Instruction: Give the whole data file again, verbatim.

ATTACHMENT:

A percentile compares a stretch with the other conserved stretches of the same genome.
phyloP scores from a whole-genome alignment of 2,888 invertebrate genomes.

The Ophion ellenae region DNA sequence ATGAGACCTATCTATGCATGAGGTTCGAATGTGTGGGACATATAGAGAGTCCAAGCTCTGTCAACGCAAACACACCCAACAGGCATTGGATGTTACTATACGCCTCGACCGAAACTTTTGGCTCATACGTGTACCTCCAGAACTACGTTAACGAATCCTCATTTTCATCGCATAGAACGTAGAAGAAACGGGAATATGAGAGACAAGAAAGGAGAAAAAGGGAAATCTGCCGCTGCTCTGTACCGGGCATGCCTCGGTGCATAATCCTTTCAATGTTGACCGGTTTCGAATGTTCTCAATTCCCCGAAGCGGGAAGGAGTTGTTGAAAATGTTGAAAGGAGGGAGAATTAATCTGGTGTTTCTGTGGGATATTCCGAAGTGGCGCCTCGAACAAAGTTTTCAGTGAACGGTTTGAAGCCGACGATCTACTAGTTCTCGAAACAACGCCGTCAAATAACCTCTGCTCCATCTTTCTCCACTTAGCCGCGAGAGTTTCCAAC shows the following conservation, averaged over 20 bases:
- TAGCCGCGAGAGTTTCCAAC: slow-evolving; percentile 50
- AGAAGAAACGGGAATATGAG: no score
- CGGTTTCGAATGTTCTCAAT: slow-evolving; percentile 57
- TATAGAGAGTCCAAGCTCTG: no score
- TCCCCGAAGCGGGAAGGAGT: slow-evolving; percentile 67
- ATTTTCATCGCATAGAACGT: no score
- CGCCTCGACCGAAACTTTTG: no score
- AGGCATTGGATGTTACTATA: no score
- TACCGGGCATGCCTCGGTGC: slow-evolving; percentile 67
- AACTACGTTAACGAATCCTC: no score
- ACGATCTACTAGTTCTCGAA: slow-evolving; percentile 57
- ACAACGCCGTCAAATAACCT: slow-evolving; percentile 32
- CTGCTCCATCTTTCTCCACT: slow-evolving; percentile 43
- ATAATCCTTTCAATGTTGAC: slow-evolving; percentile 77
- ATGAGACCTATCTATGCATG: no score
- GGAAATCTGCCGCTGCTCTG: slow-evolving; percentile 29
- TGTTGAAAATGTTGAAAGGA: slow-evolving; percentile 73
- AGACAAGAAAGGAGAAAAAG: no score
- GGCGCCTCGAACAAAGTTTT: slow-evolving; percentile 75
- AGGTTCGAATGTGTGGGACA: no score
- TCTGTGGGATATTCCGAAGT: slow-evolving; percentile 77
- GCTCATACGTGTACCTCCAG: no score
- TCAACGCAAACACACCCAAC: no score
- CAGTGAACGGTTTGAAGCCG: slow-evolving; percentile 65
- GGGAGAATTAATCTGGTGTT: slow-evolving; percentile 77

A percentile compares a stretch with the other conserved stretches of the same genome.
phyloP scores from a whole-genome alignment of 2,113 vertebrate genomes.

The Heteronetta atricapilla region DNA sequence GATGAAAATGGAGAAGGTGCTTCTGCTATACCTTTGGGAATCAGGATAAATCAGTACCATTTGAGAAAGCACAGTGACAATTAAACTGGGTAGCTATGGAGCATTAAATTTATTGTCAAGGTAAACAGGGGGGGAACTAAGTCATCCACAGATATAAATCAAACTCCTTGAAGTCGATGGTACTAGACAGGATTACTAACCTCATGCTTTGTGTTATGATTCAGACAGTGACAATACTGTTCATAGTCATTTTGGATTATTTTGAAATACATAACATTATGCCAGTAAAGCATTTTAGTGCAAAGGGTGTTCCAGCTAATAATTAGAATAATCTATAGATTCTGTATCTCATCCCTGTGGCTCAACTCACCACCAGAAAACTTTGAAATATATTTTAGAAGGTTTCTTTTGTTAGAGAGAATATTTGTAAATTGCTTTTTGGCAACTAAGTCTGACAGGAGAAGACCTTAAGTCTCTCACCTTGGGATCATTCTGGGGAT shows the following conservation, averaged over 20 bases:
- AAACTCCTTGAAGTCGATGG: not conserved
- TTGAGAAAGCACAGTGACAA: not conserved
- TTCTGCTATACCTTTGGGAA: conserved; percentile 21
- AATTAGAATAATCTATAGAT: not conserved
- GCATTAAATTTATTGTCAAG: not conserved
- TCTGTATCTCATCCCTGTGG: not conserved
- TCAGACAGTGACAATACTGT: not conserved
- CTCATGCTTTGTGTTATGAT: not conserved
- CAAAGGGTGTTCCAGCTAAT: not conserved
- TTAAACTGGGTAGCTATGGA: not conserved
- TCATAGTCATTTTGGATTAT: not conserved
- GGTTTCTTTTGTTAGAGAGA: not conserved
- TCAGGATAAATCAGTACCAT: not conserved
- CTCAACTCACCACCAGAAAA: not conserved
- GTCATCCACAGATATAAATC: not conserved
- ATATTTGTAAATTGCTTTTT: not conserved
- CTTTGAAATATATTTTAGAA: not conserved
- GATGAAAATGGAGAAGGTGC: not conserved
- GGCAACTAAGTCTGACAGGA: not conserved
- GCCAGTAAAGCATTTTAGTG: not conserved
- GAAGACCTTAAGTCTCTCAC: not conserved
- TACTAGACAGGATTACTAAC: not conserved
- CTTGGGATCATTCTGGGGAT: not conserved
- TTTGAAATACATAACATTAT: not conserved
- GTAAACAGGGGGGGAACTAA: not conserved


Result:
A percentile compares a stretch with the other conserved stretches of the same genome.
phyloP scores from a whole-genome alignment of 2,888 invertebrate genomes.

The Ophion ellenae region DNA sequence ATGAGACCTATCTATGCATGAGGTTCGAATGTGTGGGACATATAGAGAGTCCAAGCTCTGTCAACGCAAACACACCCAACAGGCATTGGATGTTACTATACGCCTCGACCGAAACTTTTGGCTCATACGTGTACCTCCAGAACTACGTTAACGAATCCTCATTTTCATCGCATAGAACGTAGAAGAAACGGGAATATGAGAGACAAGAAAGGAGAAAAAGGGAAATCTGCCGCTGCTCTGTACCGGGCATGCCTCGGTGCATAATCCTTTCAATGTTGACCGGTTTCGAATGTTCTCAATTCCCCGAAGCGGGAAGGAGTTGTTGAAAATGTTGAAAGGAGGGAGAATTAATCTGGTGTTTCTGTGGGATATTCCGAAGTGGCGCCTCGAACAAAGTTTTCAGTGAACGGTTTGAAGCCGACGATCTACTAGTTCTCGAAACAACGCCGTCAAATAACCTCTGCTCCATCTTTCTCCACTTAGCCGCGAGAGTTTCCAAC shows the following conservation, averaged over 20 bases:
- TAGCCGCGAGAGTTTCCAAC: slow-evolving; percentile 50
- AGAAGAAACGGGAATATGAG: no score
- CGGTTTCGAATGTTCTCAAT: slow-evolving; percentile 57
- TATAGAGAGTCCAAGCTCTG: no score
- TCCCCGAAGCGGGAAGGAGT: slow-evolving; percentile 67
- ATTTTCATCGCATAGAACGT: no score
- CGCCTCGACCGAAACTTTTG: no score
- AGGCATTGGATGTTACTATA: no score
- TACCGGGCATGCCTCGGTGC: slow-evolving; percentile 67
- AACTACGTTAACGAATCCTC: no score
- ACGATCTACTAGTTCTCGAA: slow-evolving; percentile 57
- ACAACGCCGTCAAATAACCT: slow-evolving; percentile 32
- CTGCTCCATCTTTCTCCACT: slow-evolving; percentile 43
- ATAATCCTTTCAATGTTGAC: slow-evolving; percentile 77
- ATGAGACCTATCTATGCATG: no score
- GGAAATCTGCCGCTGCTCTG: slow-evolving; percentile 29
- TGTTGAAAATGTTGAAAGGA: slow-evolving; percentile 73
- AGACAAGAAAGGAGAAAAAG: no score
- GGCGCCTCGAACAAAGTTTT: slow-evolving; percentile 75
- AGGTTCGAATGTGTGGGACA: no score
- TCTGTGGGATATTCCGAAGT: slow-evolving; percentile 77
- GCTCATACGTGTACCTCCAG: no score
- TCAACGCAAACACACCCAAC: no score
- CAGTGAACGGTTTGAAGCCG: slow-evolving; percentile 65
- GGGAGAATTAATCTGGTGTT: slow-evolving; percentile 77

A percentile compares a stretch with the other conserved stretches of the same genome.
phyloP scores from a whole-genome alignment of 2,113 vertebrate genomes.

The Heteronetta atricapilla region DNA sequence GATGAAAATGGAGAAGGTGCTTCTGCTATACCTTTGGGAATCAGGATAAATCAGTACCATTTGAGAAAGCACAGTGACAATTAAACTGGGTAGCTATGGAGCATTAAATTTATTGTCAAGGTAAACAGGGGGGGAACTAAGTCATCCACAGATATAAATCAAACTCCTTGAAGTCGATGGTACTAGACAGGATTACTAACCTCATGCTTTGTGTTATGATTCAGACAGTGACAATACTGTTCATAGTCATTTTGGATTATTTTGAAATACATAACATTATGCCAGTAAAGCATTTTAGTGCAAAGGGTGTTCCAGCTAATAATTAGAATAATCTATAGATTCTGTATCTCATCCCTGTGGCTCAACTCACCACCAGAAAACTTTGAAATATATTTTAGAAGGTTTCTTTTGTTAGAGAGAATATTTGTAAATTGCTTTTTGGCAACTAAGTCTGACAGGAGAAGACCTTAAGTCTCTCACCTTGGGATCATTCTGGGGAT shows the following conservation, averaged over 20 bases:
- AAACTCCTTGAAGTCGATGG: not conserved
- TTGAGAAAGCACAGTGACAA: not conserved
- TTCTGCTATACCTTTGGGAA: conserved; percentile 21
- AATTAGAATAATCTATAGAT: not conserved
- GCATTAAATTTATTGTCAAG: not conserved
- TCTGTATCTCATCCCTGTGG: not conserved
- TCAGACAGTGACAATACTGT: not conserved
- CTCATGCTTTGTGTTATGAT: not conserved
- CAAAGGGTGTTCCAGCTAAT: not conserved
- TTAAACTGGGTAGCTATGGA: not conserved
- TCATAGTCATTTTGGATTAT: not conserved
- GGTTTCTTTTGTTAGAGAGA: not conserved
- TCAGGATAAATCAGTACCAT: not conserved
- CTCAACTCACCACCAGAAAA: not conserved
- GTCATCCACAGATATAAATC: not conserved
- ATATTTGTAAATTGCTTTTT: not conserved
- CTTTGAAATATATTTTAGAA: not conserved
- GATGAAAATGGAGAAGGTGC: not conserved
- GGCAACTAAGTCTGACAGGA: not conserved
- GCCAGTAAAGCATTTTAGTG: not conserved
- GAAGACCTTAAGTCTCTCAC: not conserved
- TACTAGACAGGATTACTAAC: not conserved
- CTTGGGATCATTCTGGGGAT: not conserved
- TTTGAAATACATAACATTAT: not conserved
- GTAAACAGGGGGGGAACTAA: not conserved